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Cowboy: interpreter, warlord, one more casualty

THE ANNALS OF POLAND

War and Exile, 1939-1948

Polish Independence Day
More than 200,000 people thronged Warsaw on November 11 to commemorate 100 years of Polish independence. The world's press tsk-tsked that the anniversary had become a focus for far-right groups across the European Union. Both sides, it seems to me, are ignoring a more important point: Poland century of "independence" was interrupted by 50 years of captivity by Berlin (1939-1944) and Moscow (1945-1989). During that time, it was both ethnically cleansed (first by Hilter, then by Stalin) and shoved more than 100 miles to the west (by Stalin). Blue skies! -- Daniel Ford

Poland's Daughter

Poland's Daughter The Second World War -- the worst thing that ever happened. It started in September 1939, with Hitler's Wehrmacht invading Poland from the west, while Stalin's Red Army stormed in from the east. Among their victims was a five-year-old named Basia Deszberg. The Russians shot her father and brother in the Katyn Forest, then loaded Basia, her sister, and her mother into a cattle car for a horrific three-week journey to the steppes of Kazakhstan, there to survive as best they could. Over the next eight years, they would escape through Persia, Lebanon, and Egypt to find safe haven in England. Meanwhile, I was growing up in a United States mired by the Great Depression. Europe's agony was America's windfall! I went from hardscrabble poverty to a college degree and a fellowship that took me to the English university where Basia was also a student. This is the story of our meeting, our travels, and our parting. "It's an extraordinary book, highly original, gripping, at once full of joy and of sorrow" (Cosmopolitan Review).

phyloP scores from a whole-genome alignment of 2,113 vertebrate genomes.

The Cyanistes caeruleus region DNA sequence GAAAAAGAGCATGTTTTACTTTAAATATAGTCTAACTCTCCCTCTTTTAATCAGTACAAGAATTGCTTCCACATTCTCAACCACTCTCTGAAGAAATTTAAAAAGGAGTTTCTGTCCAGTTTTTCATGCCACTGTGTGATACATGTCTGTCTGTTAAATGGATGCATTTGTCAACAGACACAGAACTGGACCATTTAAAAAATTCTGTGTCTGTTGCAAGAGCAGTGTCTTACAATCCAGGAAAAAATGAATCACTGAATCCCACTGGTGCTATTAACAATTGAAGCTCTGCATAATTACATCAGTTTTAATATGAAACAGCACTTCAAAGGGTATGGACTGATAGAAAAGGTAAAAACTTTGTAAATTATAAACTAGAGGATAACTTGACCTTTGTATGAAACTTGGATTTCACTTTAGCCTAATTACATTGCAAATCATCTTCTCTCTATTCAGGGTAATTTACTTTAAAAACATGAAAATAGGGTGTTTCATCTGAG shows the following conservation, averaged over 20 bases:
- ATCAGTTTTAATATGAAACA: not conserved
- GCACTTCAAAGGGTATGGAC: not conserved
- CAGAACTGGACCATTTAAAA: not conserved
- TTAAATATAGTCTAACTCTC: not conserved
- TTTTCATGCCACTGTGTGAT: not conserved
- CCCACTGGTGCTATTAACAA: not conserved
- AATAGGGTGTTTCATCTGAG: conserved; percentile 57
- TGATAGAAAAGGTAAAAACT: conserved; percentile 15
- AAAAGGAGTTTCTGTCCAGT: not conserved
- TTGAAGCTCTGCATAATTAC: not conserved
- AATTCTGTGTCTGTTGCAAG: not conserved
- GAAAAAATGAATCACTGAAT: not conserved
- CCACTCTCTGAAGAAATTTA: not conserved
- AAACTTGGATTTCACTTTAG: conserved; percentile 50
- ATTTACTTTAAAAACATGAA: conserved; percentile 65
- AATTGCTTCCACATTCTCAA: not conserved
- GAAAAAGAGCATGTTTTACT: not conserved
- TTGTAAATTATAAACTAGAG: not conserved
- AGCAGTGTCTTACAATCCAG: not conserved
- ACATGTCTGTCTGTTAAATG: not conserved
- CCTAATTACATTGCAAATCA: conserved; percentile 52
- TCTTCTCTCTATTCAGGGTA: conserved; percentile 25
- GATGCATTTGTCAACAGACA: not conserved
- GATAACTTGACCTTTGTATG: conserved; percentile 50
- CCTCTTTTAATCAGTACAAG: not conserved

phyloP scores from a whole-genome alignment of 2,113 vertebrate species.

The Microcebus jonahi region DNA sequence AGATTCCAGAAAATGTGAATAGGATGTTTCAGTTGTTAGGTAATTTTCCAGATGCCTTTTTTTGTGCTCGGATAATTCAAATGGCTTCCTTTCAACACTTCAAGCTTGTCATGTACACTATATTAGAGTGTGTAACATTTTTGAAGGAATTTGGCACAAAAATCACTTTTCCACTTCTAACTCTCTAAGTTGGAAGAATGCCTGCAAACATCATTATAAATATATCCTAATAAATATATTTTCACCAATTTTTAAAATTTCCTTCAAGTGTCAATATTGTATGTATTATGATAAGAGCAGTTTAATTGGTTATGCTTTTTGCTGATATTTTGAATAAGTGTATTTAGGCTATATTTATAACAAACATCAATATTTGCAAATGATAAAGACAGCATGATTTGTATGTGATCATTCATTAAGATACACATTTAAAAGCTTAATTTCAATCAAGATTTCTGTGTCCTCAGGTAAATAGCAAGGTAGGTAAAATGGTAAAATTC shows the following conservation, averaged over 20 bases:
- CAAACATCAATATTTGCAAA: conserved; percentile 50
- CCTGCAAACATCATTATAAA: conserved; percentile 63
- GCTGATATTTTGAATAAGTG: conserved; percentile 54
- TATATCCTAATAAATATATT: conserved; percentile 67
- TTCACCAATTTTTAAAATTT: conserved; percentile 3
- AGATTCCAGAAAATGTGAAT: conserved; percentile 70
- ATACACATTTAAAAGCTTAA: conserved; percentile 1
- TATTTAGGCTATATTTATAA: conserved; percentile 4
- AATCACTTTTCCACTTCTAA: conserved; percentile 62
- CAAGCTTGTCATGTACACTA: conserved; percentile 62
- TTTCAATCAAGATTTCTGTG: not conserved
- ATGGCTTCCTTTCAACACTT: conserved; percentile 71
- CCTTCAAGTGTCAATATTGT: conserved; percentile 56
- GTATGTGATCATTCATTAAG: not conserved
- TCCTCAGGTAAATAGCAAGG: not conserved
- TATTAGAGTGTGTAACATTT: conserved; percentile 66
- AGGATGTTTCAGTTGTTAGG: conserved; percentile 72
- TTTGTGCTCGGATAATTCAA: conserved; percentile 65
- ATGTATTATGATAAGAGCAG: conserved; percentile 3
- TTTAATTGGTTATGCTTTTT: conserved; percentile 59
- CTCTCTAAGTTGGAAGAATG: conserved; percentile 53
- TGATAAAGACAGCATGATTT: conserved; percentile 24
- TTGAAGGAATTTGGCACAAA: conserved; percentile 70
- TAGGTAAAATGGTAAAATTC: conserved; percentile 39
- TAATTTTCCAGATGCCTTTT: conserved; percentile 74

Available as a paperback or an ebook at Amazon and other online bookstores.

Files about Poland's wartime agony

Stalin's order to shoot 22,000 Polish prisoners
An American eyewitness to the Katyn exhumations
Operation Unthinkable: Churchill's plan to push the Red Army back to the prewar border
A voice from the grave at Bykovnia

Some background reading

Stalin: Paradoxes of Power, 1878-1928 (Stephen Kotkin, 2014)
Ostkrieg: Hitler's War of Extermination (Stephen Fritz, 2011)
The Eagle Unbowed (Halik Kochanski, 2012) and Isaac's Army (Matthew Brzezinski, 2012)
Stalin's General: The Life of Georgy Zhukov (Geoffrey Roberts, 2012)
Exile and Identity: Polish Women in the Soviet Union during World War II (Katherine Jolluck, 2002)
The Russian Origins of the First World War (Sean McMeekin, 2012)
The Inhuman Land (Joseph Czapski, 1987)
The Polish Deportees of World War II (Tadeusz Piotrowski, ed., 2007)
George Kennan: An American Life (John Gaddis, 2011)
When God Looked the Other Way (Wesley Adamczyk, 2004)
Revolution From Abroad: The Soviet Conquest of Poland's Western Ukraine and Western Belorussia (Jan Gross, 2002)
Katyn: A Crime Without Punishment (Cienciala et al, 2007)
A Concise History of Poland (Lukowski & Zawadzki, 2006)
Bloody Foreigners: Poles in Britain (Robert Winder)
The Gulag Archipelago (Aleksandr Solzhenitsym, 1973-1974)
Summit at Teheran: The Untold Story (Keith Eubank, 1985)
The Dark Side of the Moon (Zoe Zajdlerowa and T.S. Eliot, 1947)
Poland 1939: The Birth of Blitzkrieg (Steven Zaloga, 2002)
The Forsaken: An American Tragedy in Stalin's Russia (Tzouliadis, 2008)

Question? Comment? Newsletter? Send me an email. Blue skies! -- Daniel Ford

Poland's Daughter

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Posted November 2018. Websites ©1997-2018 Daniel Ford; all rights reserved.